Fight the Stroke was established in 2014, as an association with the mission to advocate for a better future for young stroke survivors and their families. Their story started when in 2011, Roberto and Francesca’s son, Mario, was diagnosed with perinatal stroke at just 10 days old. As parents, they wanted to find a suitable solution for their son, but were unable to find anything in the market that was useful for early detection, cure, diagnosis, or even simply support for the family. Therefore, they established the association to leverage the use of scientific research and technology to offer new products and solutions for families who are also in the same boat.
Mirrorable and the shift to social enterprise
Mirrorable, the organisation’s flagship project, is based on the concept of rehabilitation through stimulation of mirror neurons. The idea is to show a child how to perform certain actions like grabbing a pencil, and even though the child is not able to actually grab it, they are stimulated to exercise the cells in the damaged part of the brain.
This new model of rehabilitation has three main benefits over traditional models. Firstly, it saves time, effort and resources for families and children going through rehabilitation. Instead of going to hospitals or other places far from home for just a couple of hours per week, Mirrorable offers rehabilitation that is accessible directly at home. Secondly, and most importantly, the model is designed so that the sessions do not seem like rehabilitation sessions. In the eyes of the children, they are simply young magicians who are learning how to perform tricks. Thirdly, the platform contains a peer education component, which allows children and families to connect with other families to practice together.
The Mirrorable project marks Fight the Stroke’s first transition to a social enterprise model—the project’s interactive rehabilitation platform was the first concrete solution the team was able to provide to families. Since then, the organisation has continued to run both the association and the social enterprise as two separate entities; but with the inclusion of the social enterprise model, they minimized reliance on grants and donations.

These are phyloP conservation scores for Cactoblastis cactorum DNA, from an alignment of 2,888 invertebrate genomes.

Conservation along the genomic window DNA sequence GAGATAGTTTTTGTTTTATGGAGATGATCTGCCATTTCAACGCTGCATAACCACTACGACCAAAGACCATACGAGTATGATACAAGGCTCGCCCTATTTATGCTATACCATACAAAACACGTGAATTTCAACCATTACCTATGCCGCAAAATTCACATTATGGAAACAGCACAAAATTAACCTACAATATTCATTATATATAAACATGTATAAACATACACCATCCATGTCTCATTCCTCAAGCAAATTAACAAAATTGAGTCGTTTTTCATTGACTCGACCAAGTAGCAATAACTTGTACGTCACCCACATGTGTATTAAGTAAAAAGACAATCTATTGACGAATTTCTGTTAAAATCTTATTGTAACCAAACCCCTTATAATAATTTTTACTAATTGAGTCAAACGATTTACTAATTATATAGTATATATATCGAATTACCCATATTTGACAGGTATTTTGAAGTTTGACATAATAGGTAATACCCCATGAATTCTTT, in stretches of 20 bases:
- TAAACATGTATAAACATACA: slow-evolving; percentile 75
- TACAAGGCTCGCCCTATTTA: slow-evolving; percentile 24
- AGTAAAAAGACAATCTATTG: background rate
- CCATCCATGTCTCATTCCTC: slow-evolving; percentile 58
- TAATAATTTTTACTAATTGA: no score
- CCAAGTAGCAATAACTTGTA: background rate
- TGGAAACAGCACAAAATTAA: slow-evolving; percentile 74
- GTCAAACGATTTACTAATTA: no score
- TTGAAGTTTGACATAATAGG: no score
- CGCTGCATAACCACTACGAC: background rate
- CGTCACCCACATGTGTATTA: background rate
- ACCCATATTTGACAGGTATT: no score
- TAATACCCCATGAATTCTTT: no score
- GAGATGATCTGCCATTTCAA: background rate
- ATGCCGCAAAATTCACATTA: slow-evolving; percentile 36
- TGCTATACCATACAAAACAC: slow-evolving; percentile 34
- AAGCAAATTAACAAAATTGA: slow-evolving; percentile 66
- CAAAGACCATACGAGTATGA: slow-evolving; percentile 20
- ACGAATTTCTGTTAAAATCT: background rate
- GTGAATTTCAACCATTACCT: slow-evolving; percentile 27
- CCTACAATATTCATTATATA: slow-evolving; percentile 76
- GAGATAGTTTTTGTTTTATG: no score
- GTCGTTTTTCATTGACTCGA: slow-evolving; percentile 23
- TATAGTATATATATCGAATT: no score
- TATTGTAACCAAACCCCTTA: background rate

Running a pilot
To be scientifically validated, the Mirrorable team ran a clinical trial in December 2017. They recruited more than 50 children and families and tested the platform for a few months, with kids participating in the sessions every day on weekdays. Through the pilot stage, they were able to demonstrate that their solution is more effective than traditional rehabilitation methods.
What are they measuring?
The platform collects data based on 3 main Key Performance Indicators (KPI): child’s motor outcome (measured using a 3D camera included in families’ toolkits); compliance (measured to keep track of families that may be experiencing burnout); and engagement (measured to see if motor outcomes differ when children are connected). Impressively, the pilot generated a 100% compliance rate.
What propels their impact?
Mirrorable embodies the heart of digital social innovation. Building on their personal story, Roberto and Francesca leveraged digital technology to craft a solution that they can then share with families who are facing similar challenges. Since the beginning, the Mirrorable team have emphasised co-creation, developing a design-thinking group of experts, families and children, and testing and retesting concepts with them.
Their co-creation approach was also supported by their focus on community engagement; the support group that Roberto and Francesca established on Facebook started small, but have now grown significantly on a global level. Their emphasis on community building also led them to be awarded by Facebook for the way in which they engaged families and built community leadership circles.
Roberto and Francesca realised that families across the world who have children with motor impairment due to brain damage are looking for information. Therefore, they expanded their reach outside of Italy and introduced their solution to English-speaking countries like the UK, US, and Canada, as well as Spanish-speaking countries in Europe and Central and South America. The key to their global approach is building a broad network-- they became a part of a bigger network by joining the board of the International Alliance of Pediatric Stroke, and formed networks with other Spanish organisations.
Fight the Stroke is now looking to scale up and deliver its product to the market. They are aiming to raise capital, especially from the impact investing sector, leveraging on the fact that they are an organisation that is fulfilling a concrete social need through the use of technology and the weaving of communities.
Case study date: June 2018